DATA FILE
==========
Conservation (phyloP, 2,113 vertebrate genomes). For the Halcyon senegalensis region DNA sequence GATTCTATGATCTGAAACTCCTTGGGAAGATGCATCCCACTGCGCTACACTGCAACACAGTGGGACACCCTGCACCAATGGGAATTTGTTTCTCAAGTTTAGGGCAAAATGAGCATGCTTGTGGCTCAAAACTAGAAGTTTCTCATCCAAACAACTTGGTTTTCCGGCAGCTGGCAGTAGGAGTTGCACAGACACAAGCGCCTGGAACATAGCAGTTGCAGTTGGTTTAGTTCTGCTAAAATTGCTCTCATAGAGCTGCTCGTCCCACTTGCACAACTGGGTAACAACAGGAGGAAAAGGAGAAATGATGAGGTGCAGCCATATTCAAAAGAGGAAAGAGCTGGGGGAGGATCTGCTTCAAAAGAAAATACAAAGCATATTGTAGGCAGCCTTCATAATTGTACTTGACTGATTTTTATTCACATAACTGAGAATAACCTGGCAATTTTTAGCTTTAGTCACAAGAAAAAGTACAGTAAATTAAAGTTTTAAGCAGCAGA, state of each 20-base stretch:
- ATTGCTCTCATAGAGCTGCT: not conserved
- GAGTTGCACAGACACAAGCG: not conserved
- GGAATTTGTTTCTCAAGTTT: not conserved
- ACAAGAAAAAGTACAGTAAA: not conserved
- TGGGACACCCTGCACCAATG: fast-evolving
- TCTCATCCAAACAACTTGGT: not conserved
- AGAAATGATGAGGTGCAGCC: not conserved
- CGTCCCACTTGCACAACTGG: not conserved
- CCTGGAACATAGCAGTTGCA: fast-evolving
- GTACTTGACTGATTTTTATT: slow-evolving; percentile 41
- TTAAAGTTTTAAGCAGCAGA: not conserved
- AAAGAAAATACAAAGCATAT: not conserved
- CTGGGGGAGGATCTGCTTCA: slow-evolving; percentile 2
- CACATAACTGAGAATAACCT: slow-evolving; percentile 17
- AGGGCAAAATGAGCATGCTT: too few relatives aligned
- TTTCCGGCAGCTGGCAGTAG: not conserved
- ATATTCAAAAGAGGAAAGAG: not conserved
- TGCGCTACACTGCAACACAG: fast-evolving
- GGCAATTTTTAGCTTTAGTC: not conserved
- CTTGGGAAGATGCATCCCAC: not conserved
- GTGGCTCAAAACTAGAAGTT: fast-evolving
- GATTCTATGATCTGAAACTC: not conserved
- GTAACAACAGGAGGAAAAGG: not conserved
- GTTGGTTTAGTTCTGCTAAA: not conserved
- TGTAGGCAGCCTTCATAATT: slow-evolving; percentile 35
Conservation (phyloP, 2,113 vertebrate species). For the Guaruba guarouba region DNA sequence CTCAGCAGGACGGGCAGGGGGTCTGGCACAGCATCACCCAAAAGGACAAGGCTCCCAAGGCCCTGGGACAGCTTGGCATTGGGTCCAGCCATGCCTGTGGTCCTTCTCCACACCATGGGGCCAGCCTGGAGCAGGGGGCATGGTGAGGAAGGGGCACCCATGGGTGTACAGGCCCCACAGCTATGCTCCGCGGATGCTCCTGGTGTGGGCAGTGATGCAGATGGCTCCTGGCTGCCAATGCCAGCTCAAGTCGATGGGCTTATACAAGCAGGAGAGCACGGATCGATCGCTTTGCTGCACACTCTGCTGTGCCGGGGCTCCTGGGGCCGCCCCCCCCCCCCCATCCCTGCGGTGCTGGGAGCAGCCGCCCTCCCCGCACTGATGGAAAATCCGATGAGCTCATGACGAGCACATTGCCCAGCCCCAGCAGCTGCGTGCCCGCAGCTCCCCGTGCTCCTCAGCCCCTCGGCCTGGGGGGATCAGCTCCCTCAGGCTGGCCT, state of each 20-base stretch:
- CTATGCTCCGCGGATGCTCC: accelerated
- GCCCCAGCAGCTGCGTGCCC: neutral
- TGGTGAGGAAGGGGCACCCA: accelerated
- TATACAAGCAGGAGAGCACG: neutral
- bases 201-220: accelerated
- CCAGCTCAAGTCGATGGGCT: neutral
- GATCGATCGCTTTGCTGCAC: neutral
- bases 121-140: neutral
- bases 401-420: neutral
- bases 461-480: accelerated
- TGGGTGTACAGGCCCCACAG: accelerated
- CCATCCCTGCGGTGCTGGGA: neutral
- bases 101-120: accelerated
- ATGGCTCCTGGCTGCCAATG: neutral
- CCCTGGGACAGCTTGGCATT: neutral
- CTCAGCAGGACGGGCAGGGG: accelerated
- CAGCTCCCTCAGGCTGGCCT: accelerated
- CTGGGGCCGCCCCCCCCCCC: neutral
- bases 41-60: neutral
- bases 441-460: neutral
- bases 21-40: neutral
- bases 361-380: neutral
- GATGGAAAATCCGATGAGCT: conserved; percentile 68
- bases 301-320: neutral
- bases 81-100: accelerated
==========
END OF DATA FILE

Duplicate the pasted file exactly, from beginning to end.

Conservation (phyloP, 2,113 vertebrate genomes). For the Halcyon senegalensis region DNA sequence GATTCTATGATCTGAAACTCCTTGGGAAGATGCATCCCACTGCGCTACACTGCAACACAGTGGGACACCCTGCACCAATGGGAATTTGTTTCTCAAGTTTAGGGCAAAATGAGCATGCTTGTGGCTCAAAACTAGAAGTTTCTCATCCAAACAACTTGGTTTTCCGGCAGCTGGCAGTAGGAGTTGCACAGACACAAGCGCCTGGAACATAGCAGTTGCAGTTGGTTTAGTTCTGCTAAAATTGCTCTCATAGAGCTGCTCGTCCCACTTGCACAACTGGGTAACAACAGGAGGAAAAGGAGAAATGATGAGGTGCAGCCATATTCAAAAGAGGAAAGAGCTGGGGGAGGATCTGCTTCAAAAGAAAATACAAAGCATATTGTAGGCAGCCTTCATAATTGTACTTGACTGATTTTTATTCACATAACTGAGAATAACCTGGCAATTTTTAGCTTTAGTCACAAGAAAAAGTACAGTAAATTAAAGTTTTAAGCAGCAGA, state of each 20-base stretch:
- ATTGCTCTCATAGAGCTGCT: not conserved
- GAGTTGCACAGACACAAGCG: not conserved
- GGAATTTGTTTCTCAAGTTT: not conserved
- ACAAGAAAAAGTACAGTAAA: not conserved
- TGGGACACCCTGCACCAATG: fast-evolving
- TCTCATCCAAACAACTTGGT: not conserved
- AGAAATGATGAGGTGCAGCC: not conserved
- CGTCCCACTTGCACAACTGG: not conserved
- CCTGGAACATAGCAGTTGCA: fast-evolving
- GTACTTGACTGATTTTTATT: slow-evolving; percentile 41
- TTAAAGTTTTAAGCAGCAGA: not conserved
- AAAGAAAATACAAAGCATAT: not conserved
- CTGGGGGAGGATCTGCTTCA: slow-evolving; percentile 2
- CACATAACTGAGAATAACCT: slow-evolving; percentile 17
- AGGGCAAAATGAGCATGCTT: too few relatives aligned
- TTTCCGGCAGCTGGCAGTAG: not conserved
- ATATTCAAAAGAGGAAAGAG: not conserved
- TGCGCTACACTGCAACACAG: fast-evolving
- GGCAATTTTTAGCTTTAGTC: not conserved
- CTTGGGAAGATGCATCCCAC: not conserved
- GTGGCTCAAAACTAGAAGTT: fast-evolving
- GATTCTATGATCTGAAACTC: not conserved
- GTAACAACAGGAGGAAAAGG: not conserved
- GTTGGTTTAGTTCTGCTAAA: not conserved
- TGTAGGCAGCCTTCATAATT: slow-evolving; percentile 35
Conservation (phyloP, 2,113 vertebrate species). For the Guaruba guarouba region DNA sequence CTCAGCAGGACGGGCAGGGGGTCTGGCACAGCATCACCCAAAAGGACAAGGCTCCCAAGGCCCTGGGACAGCTTGGCATTGGGTCCAGCCATGCCTGTGGTCCTTCTCCACACCATGGGGCCAGCCTGGAGCAGGGGGCATGGTGAGGAAGGGGCACCCATGGGTGTACAGGCCCCACAGCTATGCTCCGCGGATGCTCCTGGTGTGGGCAGTGATGCAGATGGCTCCTGGCTGCCAATGCCAGCTCAAGTCGATGGGCTTATACAAGCAGGAGAGCACGGATCGATCGCTTTGCTGCACACTCTGCTGTGCCGGGGCTCCTGGGGCCGCCCCCCCCCCCCCATCCCTGCGGTGCTGGGAGCAGCCGCCCTCCCCGCACTGATGGAAAATCCGATGAGCTCATGACGAGCACATTGCCCAGCCCCAGCAGCTGCGTGCCCGCAGCTCCCCGTGCTCCTCAGCCCCTCGGCCTGGGGGGATCAGCTCCCTCAGGCTGGCCT, state of each 20-base stretch:
- CTATGCTCCGCGGATGCTCC: accelerated
- GCCCCAGCAGCTGCGTGCCC: neutral
- TGGTGAGGAAGGGGCACCCA: accelerated
- TATACAAGCAGGAGAGCACG: neutral
- bases 201-220: accelerated
- CCAGCTCAAGTCGATGGGCT: neutral
- GATCGATCGCTTTGCTGCAC: neutral
- bases 121-140: neutral
- bases 401-420: neutral
- bases 461-480: accelerated
- TGGGTGTACAGGCCCCACAG: accelerated
- CCATCCCTGCGGTGCTGGGA: neutral
- bases 101-120: accelerated
- ATGGCTCCTGGCTGCCAATG: neutral
- CCCTGGGACAGCTTGGCATT: neutral
- CTCAGCAGGACGGGCAGGGG: accelerated
- CAGCTCCCTCAGGCTGGCCT: accelerated
- CTGGGGCCGCCCCCCCCCCC: neutral
- bases 41-60: neutral
- bases 441-460: neutral
- bases 21-40: neutral
- bases 361-380: neutral
- GATGGAAAATCCGATGAGCT: conserved; percentile 68
- bases 301-320: neutral
- bases 81-100: accelerated